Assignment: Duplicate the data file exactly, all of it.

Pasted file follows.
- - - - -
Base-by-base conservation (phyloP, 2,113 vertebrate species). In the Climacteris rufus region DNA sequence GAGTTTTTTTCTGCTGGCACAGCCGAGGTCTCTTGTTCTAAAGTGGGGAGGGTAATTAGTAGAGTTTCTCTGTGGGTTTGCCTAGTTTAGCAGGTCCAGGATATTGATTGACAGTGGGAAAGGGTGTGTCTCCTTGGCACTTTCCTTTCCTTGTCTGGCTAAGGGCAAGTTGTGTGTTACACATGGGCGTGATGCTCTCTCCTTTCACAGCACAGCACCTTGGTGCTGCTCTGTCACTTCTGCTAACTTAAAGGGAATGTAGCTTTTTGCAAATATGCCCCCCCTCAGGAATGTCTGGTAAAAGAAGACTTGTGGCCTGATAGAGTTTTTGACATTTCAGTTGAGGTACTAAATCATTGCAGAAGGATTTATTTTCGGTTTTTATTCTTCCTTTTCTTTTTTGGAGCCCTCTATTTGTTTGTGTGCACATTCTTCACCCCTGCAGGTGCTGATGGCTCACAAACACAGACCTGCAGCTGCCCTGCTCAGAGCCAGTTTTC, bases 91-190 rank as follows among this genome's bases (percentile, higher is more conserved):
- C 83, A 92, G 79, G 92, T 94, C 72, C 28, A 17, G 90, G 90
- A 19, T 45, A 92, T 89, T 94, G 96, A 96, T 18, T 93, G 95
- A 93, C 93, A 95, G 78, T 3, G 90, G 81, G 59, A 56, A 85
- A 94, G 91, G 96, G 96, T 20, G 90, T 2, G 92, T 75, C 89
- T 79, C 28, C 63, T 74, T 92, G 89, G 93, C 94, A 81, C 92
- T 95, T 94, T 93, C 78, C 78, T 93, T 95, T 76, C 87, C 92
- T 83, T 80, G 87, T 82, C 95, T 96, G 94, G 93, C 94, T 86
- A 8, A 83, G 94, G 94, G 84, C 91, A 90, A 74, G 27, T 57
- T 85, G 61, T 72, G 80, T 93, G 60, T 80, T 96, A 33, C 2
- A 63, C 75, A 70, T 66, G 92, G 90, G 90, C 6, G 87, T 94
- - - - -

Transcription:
Base-by-base conservation (phyloP, 2,113 vertebrate species). In the Climacteris rufus region DNA sequence GAGTTTTTTTCTGCTGGCACAGCCGAGGTCTCTTGTTCTAAAGTGGGGAGGGTAATTAGTAGAGTTTCTCTGTGGGTTTGCCTAGTTTAGCAGGTCCAGGATATTGATTGACAGTGGGAAAGGGTGTGTCTCCTTGGCACTTTCCTTTCCTTGTCTGGCTAAGGGCAAGTTGTGTGTTACACATGGGCGTGATGCTCTCTCCTTTCACAGCACAGCACCTTGGTGCTGCTCTGTCACTTCTGCTAACTTAAAGGGAATGTAGCTTTTTGCAAATATGCCCCCCCTCAGGAATGTCTGGTAAAAGAAGACTTGTGGCCTGATAGAGTTTTTGACATTTCAGTTGAGGTACTAAATCATTGCAGAAGGATTTATTTTCGGTTTTTATTCTTCCTTTTCTTTTTTGGAGCCCTCTATTTGTTTGTGTGCACATTCTTCACCCCTGCAGGTGCTGATGGCTCACAAACACAGACCTGCAGCTGCCCTGCTCAGAGCCAGTTTTC, bases 91-190 rank as follows among this genome's bases (percentile, higher is more conserved):
- C 83, A 92, G 79, G 92, T 94, C 72, C 28, A 17, G 90, G 90
- A 19, T 45, A 92, T 89, T 94, G 96, A 96, T 18, T 93, G 95
- A 93, C 93, A 95, G 78, T 3, G 90, G 81, G 59, A 56, A 85
- A 94, G 91, G 96, G 96, T 20, G 90, T 2, G 92, T 75, C 89
- T 79, C 28, C 63, T 74, T 92, G 89, G 93, C 94, A 81, C 92
- T 95, T 94, T 93, C 78, C 78, T 93, T 95, T 76, C 87, C 92
- T 83, T 80, G 87, T 82, C 95, T 96, G 94, G 93, C 94, T 86
- A 8, A 83, G 94, G 94, G 84, C 91, A 90, A 74, G 27, T 57
- T 85, G 61, T 72, G 80, T 93, G 60, T 80, T 96, A 33, C 2
- A 63, C 75, A 70, T 66, G 92, G 90, G 90, C 6, G 87, T 94